Automakers' shares tumble as credit ratings under review

— -- General Motors gm and Ford Motor f shares raced downhill past the overall market Thursday, amid fear an extended car sales decline will severely tax cash reserves.

GM shares touched their lowest price since 1950, and Ford stock cratered to 1982 levels. Automakers dropped 25.5%, vs. 7.3% for the Dow Jones industrial average. Ford and GM have lost about half their value in the past five trading days.

Also Thursday, credit rating service Standard & Poor's placed both companies on credit watch with negative implications.

The dramatic declines came a day after two consulting services, J.D. Power and Associates and Global Insight, cut new vehicle sales estimates for this year — and projected even lower sales next year, in the low 13 million range. Sales in 2007 were 16.1 million.

"It's a steep panic," said Kevin Tynan, automotive analyst for Argus Research. "Investors (are) pricing in that bankruptcy is becoming extremely more likely."

Some believe such fears could spread to other industries.

"Until the central banks, including our Treasury and Fed, get the credit markets moving, automobile companies may be just the tip of the iceberg," said Richard Weiss, chief investment officer for City National Bank in Los Angeles. "Any economically sensitive business with high fixed costs is headed for disaster unless the credit markets are rejuvenated."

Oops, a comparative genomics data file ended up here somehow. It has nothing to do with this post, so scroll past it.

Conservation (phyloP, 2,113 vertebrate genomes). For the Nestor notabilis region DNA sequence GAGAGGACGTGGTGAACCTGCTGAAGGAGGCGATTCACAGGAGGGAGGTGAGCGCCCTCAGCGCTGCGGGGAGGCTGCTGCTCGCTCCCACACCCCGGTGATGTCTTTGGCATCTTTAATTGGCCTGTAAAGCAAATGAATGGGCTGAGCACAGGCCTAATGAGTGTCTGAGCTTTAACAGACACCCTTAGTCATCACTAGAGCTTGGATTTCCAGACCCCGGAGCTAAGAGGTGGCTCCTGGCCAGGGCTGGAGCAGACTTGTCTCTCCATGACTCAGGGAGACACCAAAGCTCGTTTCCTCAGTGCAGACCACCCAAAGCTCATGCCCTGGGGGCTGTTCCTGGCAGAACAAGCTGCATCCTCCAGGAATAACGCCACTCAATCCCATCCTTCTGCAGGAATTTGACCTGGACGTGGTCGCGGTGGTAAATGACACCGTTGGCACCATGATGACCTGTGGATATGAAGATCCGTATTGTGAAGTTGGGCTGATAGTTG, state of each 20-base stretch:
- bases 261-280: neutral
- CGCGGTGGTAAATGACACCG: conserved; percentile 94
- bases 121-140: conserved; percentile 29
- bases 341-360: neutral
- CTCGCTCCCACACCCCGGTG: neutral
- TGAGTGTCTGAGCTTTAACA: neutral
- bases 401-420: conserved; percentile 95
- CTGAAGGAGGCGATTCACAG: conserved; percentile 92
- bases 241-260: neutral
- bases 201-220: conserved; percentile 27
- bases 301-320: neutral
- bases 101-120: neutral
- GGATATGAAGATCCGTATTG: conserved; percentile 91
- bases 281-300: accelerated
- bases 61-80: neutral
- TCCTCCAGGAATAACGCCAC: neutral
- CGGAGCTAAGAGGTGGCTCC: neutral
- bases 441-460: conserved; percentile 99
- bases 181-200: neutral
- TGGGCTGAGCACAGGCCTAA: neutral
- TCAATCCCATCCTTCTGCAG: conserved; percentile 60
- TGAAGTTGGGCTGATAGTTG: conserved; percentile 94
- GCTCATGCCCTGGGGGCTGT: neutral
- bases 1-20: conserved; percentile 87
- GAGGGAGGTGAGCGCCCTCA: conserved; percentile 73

GM shares fell 31% Thursday, closing at $4.76. The world's largest automaker is now valued by the market at $2.7 billion, about what it was in 1929, according to Global Financial Data. At its peak in 2000, GM was valued at $52 billion.

"I don't know if they'll keep GM in the Dow Jones index," said Bryan Taylor, an economic historian with Global Financial Data. "When stocks hit below $10 billion in capitalization, that's when they tend to remove them."

Ford shares lost 22% to close at $2.08. Its market valuation is $4.7 billion, vs. $159 billion in 1999.

"The risk is that Ford's cash burn will increase," said Shelly Lombard, analyst for Gimme Credit.

Both companies say they have cash to last until better times. GM's Renee Rashid-Merem pointed to a liquidity plan announced in July that will raise $10 billion more by the end of 2009. Ford's Bill Collins said it is sticking to its plan to succeed, and "external measures will take care of themselves."